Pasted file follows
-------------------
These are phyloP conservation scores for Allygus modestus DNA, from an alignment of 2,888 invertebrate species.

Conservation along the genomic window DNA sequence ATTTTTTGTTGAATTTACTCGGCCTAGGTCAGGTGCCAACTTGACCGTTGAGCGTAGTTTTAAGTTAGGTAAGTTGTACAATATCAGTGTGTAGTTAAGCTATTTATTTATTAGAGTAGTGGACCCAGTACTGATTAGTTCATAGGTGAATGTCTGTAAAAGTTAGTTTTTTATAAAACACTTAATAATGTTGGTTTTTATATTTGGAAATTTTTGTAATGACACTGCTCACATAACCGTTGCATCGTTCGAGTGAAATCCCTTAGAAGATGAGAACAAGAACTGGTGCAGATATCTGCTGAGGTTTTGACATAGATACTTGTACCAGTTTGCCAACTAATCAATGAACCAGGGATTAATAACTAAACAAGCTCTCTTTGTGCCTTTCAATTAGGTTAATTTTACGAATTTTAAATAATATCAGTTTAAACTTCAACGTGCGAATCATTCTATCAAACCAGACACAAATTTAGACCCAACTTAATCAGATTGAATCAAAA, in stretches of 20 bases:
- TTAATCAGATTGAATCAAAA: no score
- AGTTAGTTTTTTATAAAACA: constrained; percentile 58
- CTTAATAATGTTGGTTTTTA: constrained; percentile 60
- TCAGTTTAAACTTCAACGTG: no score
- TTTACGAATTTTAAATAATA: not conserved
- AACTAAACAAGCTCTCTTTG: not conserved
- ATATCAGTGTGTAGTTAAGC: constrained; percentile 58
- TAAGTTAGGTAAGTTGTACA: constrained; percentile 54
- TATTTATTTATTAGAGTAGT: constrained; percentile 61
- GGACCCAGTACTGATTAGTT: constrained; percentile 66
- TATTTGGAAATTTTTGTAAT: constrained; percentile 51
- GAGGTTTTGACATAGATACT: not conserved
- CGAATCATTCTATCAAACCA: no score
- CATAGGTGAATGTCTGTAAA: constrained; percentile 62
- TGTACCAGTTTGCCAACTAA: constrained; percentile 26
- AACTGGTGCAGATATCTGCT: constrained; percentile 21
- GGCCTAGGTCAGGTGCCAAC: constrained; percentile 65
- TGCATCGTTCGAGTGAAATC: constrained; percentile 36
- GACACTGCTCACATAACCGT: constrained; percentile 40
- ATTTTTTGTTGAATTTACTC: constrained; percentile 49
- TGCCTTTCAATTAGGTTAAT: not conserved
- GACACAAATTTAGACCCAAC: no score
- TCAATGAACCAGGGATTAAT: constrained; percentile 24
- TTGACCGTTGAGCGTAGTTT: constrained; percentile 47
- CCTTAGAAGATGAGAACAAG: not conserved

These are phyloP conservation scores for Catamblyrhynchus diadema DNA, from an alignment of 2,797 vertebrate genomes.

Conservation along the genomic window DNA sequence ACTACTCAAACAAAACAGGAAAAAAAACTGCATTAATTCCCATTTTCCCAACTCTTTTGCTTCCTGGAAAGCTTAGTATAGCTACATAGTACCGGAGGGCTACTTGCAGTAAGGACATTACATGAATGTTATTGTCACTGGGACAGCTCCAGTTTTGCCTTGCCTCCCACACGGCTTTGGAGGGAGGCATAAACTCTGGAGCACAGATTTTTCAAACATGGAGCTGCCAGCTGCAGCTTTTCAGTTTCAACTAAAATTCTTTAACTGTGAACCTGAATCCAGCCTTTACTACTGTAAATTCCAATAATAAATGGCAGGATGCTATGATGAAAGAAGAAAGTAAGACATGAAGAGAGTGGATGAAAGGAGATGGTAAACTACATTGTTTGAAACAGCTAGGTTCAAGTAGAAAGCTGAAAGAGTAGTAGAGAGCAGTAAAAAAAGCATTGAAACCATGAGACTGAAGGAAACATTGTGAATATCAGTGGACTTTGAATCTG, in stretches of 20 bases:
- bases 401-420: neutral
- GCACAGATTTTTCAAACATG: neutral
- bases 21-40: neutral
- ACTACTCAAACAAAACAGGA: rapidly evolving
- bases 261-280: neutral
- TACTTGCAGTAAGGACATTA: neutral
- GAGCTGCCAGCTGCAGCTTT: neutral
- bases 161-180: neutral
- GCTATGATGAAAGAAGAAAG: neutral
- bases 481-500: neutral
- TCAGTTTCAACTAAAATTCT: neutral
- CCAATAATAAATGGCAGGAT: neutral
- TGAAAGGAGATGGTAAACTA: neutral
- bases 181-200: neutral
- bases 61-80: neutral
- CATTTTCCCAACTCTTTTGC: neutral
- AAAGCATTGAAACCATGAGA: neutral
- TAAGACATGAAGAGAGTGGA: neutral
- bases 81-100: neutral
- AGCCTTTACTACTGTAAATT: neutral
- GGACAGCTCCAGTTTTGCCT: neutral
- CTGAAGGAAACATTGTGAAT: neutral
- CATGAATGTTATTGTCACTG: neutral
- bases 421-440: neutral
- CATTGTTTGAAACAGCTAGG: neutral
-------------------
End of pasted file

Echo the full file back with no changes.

These are phyloP conservation scores for Allygus modestus DNA, from an alignment of 2,888 invertebrate species.

Conservation along the genomic window DNA sequence ATTTTTTGTTGAATTTACTCGGCCTAGGTCAGGTGCCAACTTGACCGTTGAGCGTAGTTTTAAGTTAGGTAAGTTGTACAATATCAGTGTGTAGTTAAGCTATTTATTTATTAGAGTAGTGGACCCAGTACTGATTAGTTCATAGGTGAATGTCTGTAAAAGTTAGTTTTTTATAAAACACTTAATAATGTTGGTTTTTATATTTGGAAATTTTTGTAATGACACTGCTCACATAACCGTTGCATCGTTCGAGTGAAATCCCTTAGAAGATGAGAACAAGAACTGGTGCAGATATCTGCTGAGGTTTTGACATAGATACTTGTACCAGTTTGCCAACTAATCAATGAACCAGGGATTAATAACTAAACAAGCTCTCTTTGTGCCTTTCAATTAGGTTAATTTTACGAATTTTAAATAATATCAGTTTAAACTTCAACGTGCGAATCATTCTATCAAACCAGACACAAATTTAGACCCAACTTAATCAGATTGAATCAAAA, in stretches of 20 bases:
- TTAATCAGATTGAATCAAAA: no score
- AGTTAGTTTTTTATAAAACA: constrained; percentile 58
- CTTAATAATGTTGGTTTTTA: constrained; percentile 60
- TCAGTTTAAACTTCAACGTG: no score
- TTTACGAATTTTAAATAATA: not conserved
- AACTAAACAAGCTCTCTTTG: not conserved
- ATATCAGTGTGTAGTTAAGC: constrained; percentile 58
- TAAGTTAGGTAAGTTGTACA: constrained; percentile 54
- TATTTATTTATTAGAGTAGT: constrained; percentile 61
- GGACCCAGTACTGATTAGTT: constrained; percentile 66
- TATTTGGAAATTTTTGTAAT: constrained; percentile 51
- GAGGTTTTGACATAGATACT: not conserved
- CGAATCATTCTATCAAACCA: no score
- CATAGGTGAATGTCTGTAAA: constrained; percentile 62
- TGTACCAGTTTGCCAACTAA: constrained; percentile 26
- AACTGGTGCAGATATCTGCT: constrained; percentile 21
- GGCCTAGGTCAGGTGCCAAC: constrained; percentile 65
- TGCATCGTTCGAGTGAAATC: constrained; percentile 36
- GACACTGCTCACATAACCGT: constrained; percentile 40
- ATTTTTTGTTGAATTTACTC: constrained; percentile 49
- TGCCTTTCAATTAGGTTAAT: not conserved
- GACACAAATTTAGACCCAAC: no score
- TCAATGAACCAGGGATTAAT: constrained; percentile 24
- TTGACCGTTGAGCGTAGTTT: constrained; percentile 47
- CCTTAGAAGATGAGAACAAG: not conserved

These are phyloP conservation scores for Catamblyrhynchus diadema DNA, from an alignment of 2,797 vertebrate genomes.

Conservation along the genomic window DNA sequence ACTACTCAAACAAAACAGGAAAAAAAACTGCATTAATTCCCATTTTCCCAACTCTTTTGCTTCCTGGAAAGCTTAGTATAGCTACATAGTACCGGAGGGCTACTTGCAGTAAGGACATTACATGAATGTTATTGTCACTGGGACAGCTCCAGTTTTGCCTTGCCTCCCACACGGCTTTGGAGGGAGGCATAAACTCTGGAGCACAGATTTTTCAAACATGGAGCTGCCAGCTGCAGCTTTTCAGTTTCAACTAAAATTCTTTAACTGTGAACCTGAATCCAGCCTTTACTACTGTAAATTCCAATAATAAATGGCAGGATGCTATGATGAAAGAAGAAAGTAAGACATGAAGAGAGTGGATGAAAGGAGATGGTAAACTACATTGTTTGAAACAGCTAGGTTCAAGTAGAAAGCTGAAAGAGTAGTAGAGAGCAGTAAAAAAAGCATTGAAACCATGAGACTGAAGGAAACATTGTGAATATCAGTGGACTTTGAATCTG, in stretches of 20 bases:
- bases 401-420: neutral
- GCACAGATTTTTCAAACATG: neutral
- bases 21-40: neutral
- ACTACTCAAACAAAACAGGA: rapidly evolving
- bases 261-280: neutral
- TACTTGCAGTAAGGACATTA: neutral
- GAGCTGCCAGCTGCAGCTTT: neutral
- bases 161-180: neutral
- GCTATGATGAAAGAAGAAAG: neutral
- bases 481-500: neutral
- TCAGTTTCAACTAAAATTCT: neutral
- CCAATAATAAATGGCAGGAT: neutral
- TGAAAGGAGATGGTAAACTA: neutral
- bases 181-200: neutral
- bases 61-80: neutral
- CATTTTCCCAACTCTTTTGC: neutral
- AAAGCATTGAAACCATGAGA: neutral
- TAAGACATGAAGAGAGTGGA: neutral
- bases 81-100: neutral
- AGCCTTTACTACTGTAAATT: neutral
- GGACAGCTCCAGTTTTGCCT: neutral
- CTGAAGGAAACATTGTGAAT: neutral
- CATGAATGTTATTGTCACTG: neutral
- bases 421-440: neutral
- CATTGTTTGAAACAGCTAGG: neutral